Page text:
From A(luminum) To Z(inc)

September 05, 2006

ETF Securities announces plans to launch 29 new commodities ETFs, including 19 individual commodity funds.

ETF Securities - the team behind the first gold bullion and oil exchange-traded funds (ETFs) - announced plans to launch 29 new exchange-traded commodity funds (ETCs) onto the London Stock Exchange (LSE).  The new funds include 19 separate individual commodity ETFs, 9 "sector" funds and 1 broad market fund tied to the well-known Dow Jones/AIG Commodities Index (DJAIG-CI).

The company says it will roll out the entire platform of products "over the next few weeks."

The 19 individual funds cover the following commodities, with each fund tracking its own individual commodity index (The indexes were launched by Dow Jones-AIG  in April of this year):

Aluminum

Crude Oil

Live Cattle

Soybeans

Coffee

Gasoline

Natural Gas

Sugar

Copper

Gold

Nickel

Wheat

Corn

Heating Oil

Silver

Zinc

Cotton

Lean Hogs

Soybean Oil

 

Importantly, the indexes - and the ETCs - reflect the performance of an investment in futures for each commodity, not the underlying spot price of the commodity itself.  A futures investment has three elements to its return: the spot price, the interest earned on collateral cash invested in Treasuries, and the "roll yield" from "rolling" the futures position from expiring contracts to fresh contracts each month.

Often, the "roll yield" is the largest single factor in the return. Historically, that has been good news for investors, as the "roll yield" for most commodities has been positive. Recently, however, many commodities futures have traded in "contango," with futures investments losing to spot prices in tight markets like oil.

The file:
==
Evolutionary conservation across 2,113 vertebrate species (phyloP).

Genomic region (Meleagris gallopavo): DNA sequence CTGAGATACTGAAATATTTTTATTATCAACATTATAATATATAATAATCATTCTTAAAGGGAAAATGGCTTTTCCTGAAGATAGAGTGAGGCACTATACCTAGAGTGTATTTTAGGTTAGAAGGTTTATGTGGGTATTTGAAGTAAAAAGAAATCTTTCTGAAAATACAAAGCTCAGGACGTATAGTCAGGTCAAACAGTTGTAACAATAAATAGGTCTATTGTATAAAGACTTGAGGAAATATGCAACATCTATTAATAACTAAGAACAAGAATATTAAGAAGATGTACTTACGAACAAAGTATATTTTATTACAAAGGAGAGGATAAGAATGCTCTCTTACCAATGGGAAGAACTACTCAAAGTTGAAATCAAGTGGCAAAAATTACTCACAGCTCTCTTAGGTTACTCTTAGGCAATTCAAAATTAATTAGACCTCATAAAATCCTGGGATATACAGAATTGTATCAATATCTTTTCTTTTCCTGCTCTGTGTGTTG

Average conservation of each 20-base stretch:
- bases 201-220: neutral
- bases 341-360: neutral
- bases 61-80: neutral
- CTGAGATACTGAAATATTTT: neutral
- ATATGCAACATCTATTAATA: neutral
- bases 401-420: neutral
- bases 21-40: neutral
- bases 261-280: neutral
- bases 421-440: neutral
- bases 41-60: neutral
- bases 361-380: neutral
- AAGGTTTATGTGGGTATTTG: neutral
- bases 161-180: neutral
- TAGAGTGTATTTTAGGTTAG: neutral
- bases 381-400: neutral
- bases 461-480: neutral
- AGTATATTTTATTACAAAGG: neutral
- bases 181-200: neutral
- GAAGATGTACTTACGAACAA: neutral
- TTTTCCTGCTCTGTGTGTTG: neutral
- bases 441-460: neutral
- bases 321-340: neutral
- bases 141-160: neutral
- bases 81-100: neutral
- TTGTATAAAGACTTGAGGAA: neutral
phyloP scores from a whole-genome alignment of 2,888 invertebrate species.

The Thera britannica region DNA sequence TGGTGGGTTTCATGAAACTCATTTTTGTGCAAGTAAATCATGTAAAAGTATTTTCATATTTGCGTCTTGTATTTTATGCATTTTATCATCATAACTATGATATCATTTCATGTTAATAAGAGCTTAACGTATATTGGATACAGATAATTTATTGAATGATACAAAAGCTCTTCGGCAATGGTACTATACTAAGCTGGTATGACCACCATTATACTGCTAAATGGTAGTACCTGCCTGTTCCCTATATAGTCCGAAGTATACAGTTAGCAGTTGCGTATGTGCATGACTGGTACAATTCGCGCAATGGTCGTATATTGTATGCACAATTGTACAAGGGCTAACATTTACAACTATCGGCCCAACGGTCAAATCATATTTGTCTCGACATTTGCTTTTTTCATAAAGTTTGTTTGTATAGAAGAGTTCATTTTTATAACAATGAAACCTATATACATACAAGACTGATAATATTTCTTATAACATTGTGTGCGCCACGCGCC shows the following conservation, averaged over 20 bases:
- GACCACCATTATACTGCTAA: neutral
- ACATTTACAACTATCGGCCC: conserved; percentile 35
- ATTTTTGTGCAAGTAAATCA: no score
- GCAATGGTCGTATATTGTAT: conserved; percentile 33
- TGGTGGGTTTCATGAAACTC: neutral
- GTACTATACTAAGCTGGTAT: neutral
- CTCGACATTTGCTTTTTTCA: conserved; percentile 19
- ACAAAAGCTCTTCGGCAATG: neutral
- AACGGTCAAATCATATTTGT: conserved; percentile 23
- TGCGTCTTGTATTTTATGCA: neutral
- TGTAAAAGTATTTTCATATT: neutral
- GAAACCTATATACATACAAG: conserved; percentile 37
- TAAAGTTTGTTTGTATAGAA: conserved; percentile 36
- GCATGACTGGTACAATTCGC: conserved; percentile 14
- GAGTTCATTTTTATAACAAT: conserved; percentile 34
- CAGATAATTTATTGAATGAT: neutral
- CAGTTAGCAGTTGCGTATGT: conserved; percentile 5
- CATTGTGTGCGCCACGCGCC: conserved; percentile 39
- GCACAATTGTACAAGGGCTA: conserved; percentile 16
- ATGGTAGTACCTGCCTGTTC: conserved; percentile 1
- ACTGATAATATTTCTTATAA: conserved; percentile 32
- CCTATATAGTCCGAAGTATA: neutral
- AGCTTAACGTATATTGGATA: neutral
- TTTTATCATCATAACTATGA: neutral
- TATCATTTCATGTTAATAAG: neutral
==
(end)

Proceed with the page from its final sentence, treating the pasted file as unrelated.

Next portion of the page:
Of course, that could change at any time.

The sector funds, for their part, track futures-based indexes created by Dow Jones, comibining the individual product futures into nine groups:

Agriculture

Ex-Energy

Livestock

Energy

Grain

Petroleum

Softs*

Industrial Metals

Precious Metals

*Softs are tropical agricultural products like sugar and cotton.

 

 

The "All Commodities" fund tracks the traditional Dow Jones - AIG Commodities Index, one of the most recognized commodities indexes.

"Since launching the first ETC more than 3 years ago, we have seen huge demand for new products," said Graham Tuckwell, chairman, ETF Securities. "With the launch of a record-breaking 29 new securities, we are enabling investors to tap into the ever-increasing appetite for commodities and to trade easily and cheaply on a single platform."

Investors are sure to embrace the funds on many levels.  For starters, the "All Commodities" fund will appeal to investors as a strong, diversified commodities index fund.  The DJ-AIG is widely considered one of the more appealing commodity indexes.

The sector and index funds, in turn, will appeal largely to traders and market timers, as well as investors looking to play individual themes in the market. For instance, many analysts expect corn prices to rise in coming months, as demand for ethanol meets a poor corn crop.  Other users can use the funds to hedge against downturns in certain industries, isolating the performance of the industry from the price movements of its materials.

Similarly, plays on energy (or ex-energy) commodities have an obvious appeal.

The nickel fund is sure to be controversial - and popular - if recent shortfalls in the nickel supply continue.  The London Metal Exchange was forced to intervene in the nickel market in August for the first time since to 1980s, to curb panic buying after analysts said there were only "hours" worth of nickel left in global stockpiles.

Whether some of the more obscure contracts - say, soybean oil - attract attention depends on whether they can steal mind- and market-share away from acutal futures among sophisticated investors.  That strikes some as a long shot, but you never know.

The question for U.S. investors is when they will get their first taste of the individual commodity ETFs. Given strong potential demand, it's probably only a matter of time.

"Commodities used to be considered an 'alternative' investment but due to the development of global capital markets and new financial products like ours, that provide simple market access, commodities are becoming widely accepted as a mainstream asset class."

ETF Securities currently has over $2 billion in its global family of ETCs; that number is sure to grow.

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